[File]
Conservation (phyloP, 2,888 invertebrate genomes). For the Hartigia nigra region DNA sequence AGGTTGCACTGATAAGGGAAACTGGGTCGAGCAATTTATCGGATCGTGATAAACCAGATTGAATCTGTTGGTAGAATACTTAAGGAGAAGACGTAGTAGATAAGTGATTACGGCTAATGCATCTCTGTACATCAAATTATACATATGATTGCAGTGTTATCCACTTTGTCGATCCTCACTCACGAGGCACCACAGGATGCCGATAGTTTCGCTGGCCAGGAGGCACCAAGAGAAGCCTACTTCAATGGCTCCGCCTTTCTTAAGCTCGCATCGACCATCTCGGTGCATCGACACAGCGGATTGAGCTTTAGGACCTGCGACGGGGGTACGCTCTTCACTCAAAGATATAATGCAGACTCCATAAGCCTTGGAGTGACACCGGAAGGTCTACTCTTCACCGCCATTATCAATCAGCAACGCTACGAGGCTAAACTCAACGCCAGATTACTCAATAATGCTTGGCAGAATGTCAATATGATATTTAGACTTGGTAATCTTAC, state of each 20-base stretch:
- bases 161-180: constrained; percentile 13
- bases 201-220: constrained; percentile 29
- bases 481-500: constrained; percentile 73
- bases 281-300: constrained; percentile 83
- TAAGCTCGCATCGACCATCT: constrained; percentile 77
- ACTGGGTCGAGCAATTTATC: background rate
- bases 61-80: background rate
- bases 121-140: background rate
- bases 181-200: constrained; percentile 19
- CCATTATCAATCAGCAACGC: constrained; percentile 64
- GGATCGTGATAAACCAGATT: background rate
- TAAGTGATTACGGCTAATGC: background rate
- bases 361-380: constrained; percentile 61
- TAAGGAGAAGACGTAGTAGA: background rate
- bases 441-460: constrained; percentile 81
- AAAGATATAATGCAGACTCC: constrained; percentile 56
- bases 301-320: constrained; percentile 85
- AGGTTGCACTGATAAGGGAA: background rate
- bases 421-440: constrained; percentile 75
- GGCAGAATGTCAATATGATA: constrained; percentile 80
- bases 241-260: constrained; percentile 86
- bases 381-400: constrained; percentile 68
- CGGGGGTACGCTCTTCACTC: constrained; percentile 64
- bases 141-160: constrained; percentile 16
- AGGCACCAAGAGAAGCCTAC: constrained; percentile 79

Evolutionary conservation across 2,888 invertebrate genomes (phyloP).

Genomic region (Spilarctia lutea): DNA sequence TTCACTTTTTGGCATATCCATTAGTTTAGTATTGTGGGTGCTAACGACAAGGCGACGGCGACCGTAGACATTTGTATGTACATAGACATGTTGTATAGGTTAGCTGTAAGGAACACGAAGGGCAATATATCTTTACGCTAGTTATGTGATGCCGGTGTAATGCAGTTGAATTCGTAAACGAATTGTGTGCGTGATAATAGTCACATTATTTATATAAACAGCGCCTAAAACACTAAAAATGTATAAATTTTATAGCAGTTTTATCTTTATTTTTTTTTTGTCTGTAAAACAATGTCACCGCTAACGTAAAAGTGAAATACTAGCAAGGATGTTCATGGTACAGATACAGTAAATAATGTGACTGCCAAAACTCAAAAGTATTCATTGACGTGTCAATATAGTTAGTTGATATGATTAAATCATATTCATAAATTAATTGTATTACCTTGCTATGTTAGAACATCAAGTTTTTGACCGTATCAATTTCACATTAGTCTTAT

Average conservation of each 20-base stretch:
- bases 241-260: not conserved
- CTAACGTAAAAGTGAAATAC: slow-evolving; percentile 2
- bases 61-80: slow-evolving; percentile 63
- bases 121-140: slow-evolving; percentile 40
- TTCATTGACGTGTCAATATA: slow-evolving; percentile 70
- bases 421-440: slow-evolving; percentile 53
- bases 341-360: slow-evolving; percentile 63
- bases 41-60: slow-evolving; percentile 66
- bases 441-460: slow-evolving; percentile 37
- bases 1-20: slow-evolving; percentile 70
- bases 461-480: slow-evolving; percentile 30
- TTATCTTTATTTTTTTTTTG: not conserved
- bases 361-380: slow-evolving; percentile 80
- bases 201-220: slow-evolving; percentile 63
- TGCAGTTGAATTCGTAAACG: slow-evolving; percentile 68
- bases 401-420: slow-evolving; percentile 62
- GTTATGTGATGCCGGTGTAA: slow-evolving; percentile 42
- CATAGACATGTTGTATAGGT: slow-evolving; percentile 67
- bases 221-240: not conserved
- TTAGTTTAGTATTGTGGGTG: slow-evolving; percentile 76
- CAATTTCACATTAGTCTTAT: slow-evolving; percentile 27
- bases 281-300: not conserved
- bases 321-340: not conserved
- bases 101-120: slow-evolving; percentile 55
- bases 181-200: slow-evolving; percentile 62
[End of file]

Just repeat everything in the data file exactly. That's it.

Conservation (phyloP, 2,888 invertebrate genomes). For the Hartigia nigra region DNA sequence AGGTTGCACTGATAAGGGAAACTGGGTCGAGCAATTTATCGGATCGTGATAAACCAGATTGAATCTGTTGGTAGAATACTTAAGGAGAAGACGTAGTAGATAAGTGATTACGGCTAATGCATCTCTGTACATCAAATTATACATATGATTGCAGTGTTATCCACTTTGTCGATCCTCACTCACGAGGCACCACAGGATGCCGATAGTTTCGCTGGCCAGGAGGCACCAAGAGAAGCCTACTTCAATGGCTCCGCCTTTCTTAAGCTCGCATCGACCATCTCGGTGCATCGACACAGCGGATTGAGCTTTAGGACCTGCGACGGGGGTACGCTCTTCACTCAAAGATATAATGCAGACTCCATAAGCCTTGGAGTGACACCGGAAGGTCTACTCTTCACCGCCATTATCAATCAGCAACGCTACGAGGCTAAACTCAACGCCAGATTACTCAATAATGCTTGGCAGAATGTCAATATGATATTTAGACTTGGTAATCTTAC, state of each 20-base stretch:
- bases 161-180: constrained; percentile 13
- bases 201-220: constrained; percentile 29
- bases 481-500: constrained; percentile 73
- bases 281-300: constrained; percentile 83
- TAAGCTCGCATCGACCATCT: constrained; percentile 77
- ACTGGGTCGAGCAATTTATC: background rate
- bases 61-80: background rate
- bases 121-140: background rate
- bases 181-200: constrained; percentile 19
- CCATTATCAATCAGCAACGC: constrained; percentile 64
- GGATCGTGATAAACCAGATT: background rate
- TAAGTGATTACGGCTAATGC: background rate
- bases 361-380: constrained; percentile 61
- TAAGGAGAAGACGTAGTAGA: background rate
- bases 441-460: constrained; percentile 81
- AAAGATATAATGCAGACTCC: constrained; percentile 56
- bases 301-320: constrained; percentile 85
- AGGTTGCACTGATAAGGGAA: background rate
- bases 421-440: constrained; percentile 75
- GGCAGAATGTCAATATGATA: constrained; percentile 80
- bases 241-260: constrained; percentile 86
- bases 381-400: constrained; percentile 68
- CGGGGGTACGCTCTTCACTC: constrained; percentile 64
- bases 141-160: constrained; percentile 16
- AGGCACCAAGAGAAGCCTAC: constrained; percentile 79

Evolutionary conservation across 2,888 invertebrate genomes (phyloP).

Genomic region (Spilarctia lutea): DNA sequence TTCACTTTTTGGCATATCCATTAGTTTAGTATTGTGGGTGCTAACGACAAGGCGACGGCGACCGTAGACATTTGTATGTACATAGACATGTTGTATAGGTTAGCTGTAAGGAACACGAAGGGCAATATATCTTTACGCTAGTTATGTGATGCCGGTGTAATGCAGTTGAATTCGTAAACGAATTGTGTGCGTGATAATAGTCACATTATTTATATAAACAGCGCCTAAAACACTAAAAATGTATAAATTTTATAGCAGTTTTATCTTTATTTTTTTTTTGTCTGTAAAACAATGTCACCGCTAACGTAAAAGTGAAATACTAGCAAGGATGTTCATGGTACAGATACAGTAAATAATGTGACTGCCAAAACTCAAAAGTATTCATTGACGTGTCAATATAGTTAGTTGATATGATTAAATCATATTCATAAATTAATTGTATTACCTTGCTATGTTAGAACATCAAGTTTTTGACCGTATCAATTTCACATTAGTCTTAT

Average conservation of each 20-base stretch:
- bases 241-260: not conserved
- CTAACGTAAAAGTGAAATAC: slow-evolving; percentile 2
- bases 61-80: slow-evolving; percentile 63
- bases 121-140: slow-evolving; percentile 40
- TTCATTGACGTGTCAATATA: slow-evolving; percentile 70
- bases 421-440: slow-evolving; percentile 53
- bases 341-360: slow-evolving; percentile 63
- bases 41-60: slow-evolving; percentile 66
- bases 441-460: slow-evolving; percentile 37
- bases 1-20: slow-evolving; percentile 70
- bases 461-480: slow-evolving; percentile 30
- TTATCTTTATTTTTTTTTTG: not conserved
- bases 361-380: slow-evolving; percentile 80
- bases 201-220: slow-evolving; percentile 63
- TGCAGTTGAATTCGTAAACG: slow-evolving; percentile 68
- bases 401-420: slow-evolving; percentile 62
- GTTATGTGATGCCGGTGTAA: slow-evolving; percentile 42
- CATAGACATGTTGTATAGGT: slow-evolving; percentile 67
- bases 221-240: not conserved
- TTAGTTTAGTATTGTGGGTG: slow-evolving; percentile 76
- CAATTTCACATTAGTCTTAT: slow-evolving; percentile 27
- bases 281-300: not conserved
- bases 321-340: not conserved
- bases 101-120: slow-evolving; percentile 55
- bases 181-200: slow-evolving; percentile 62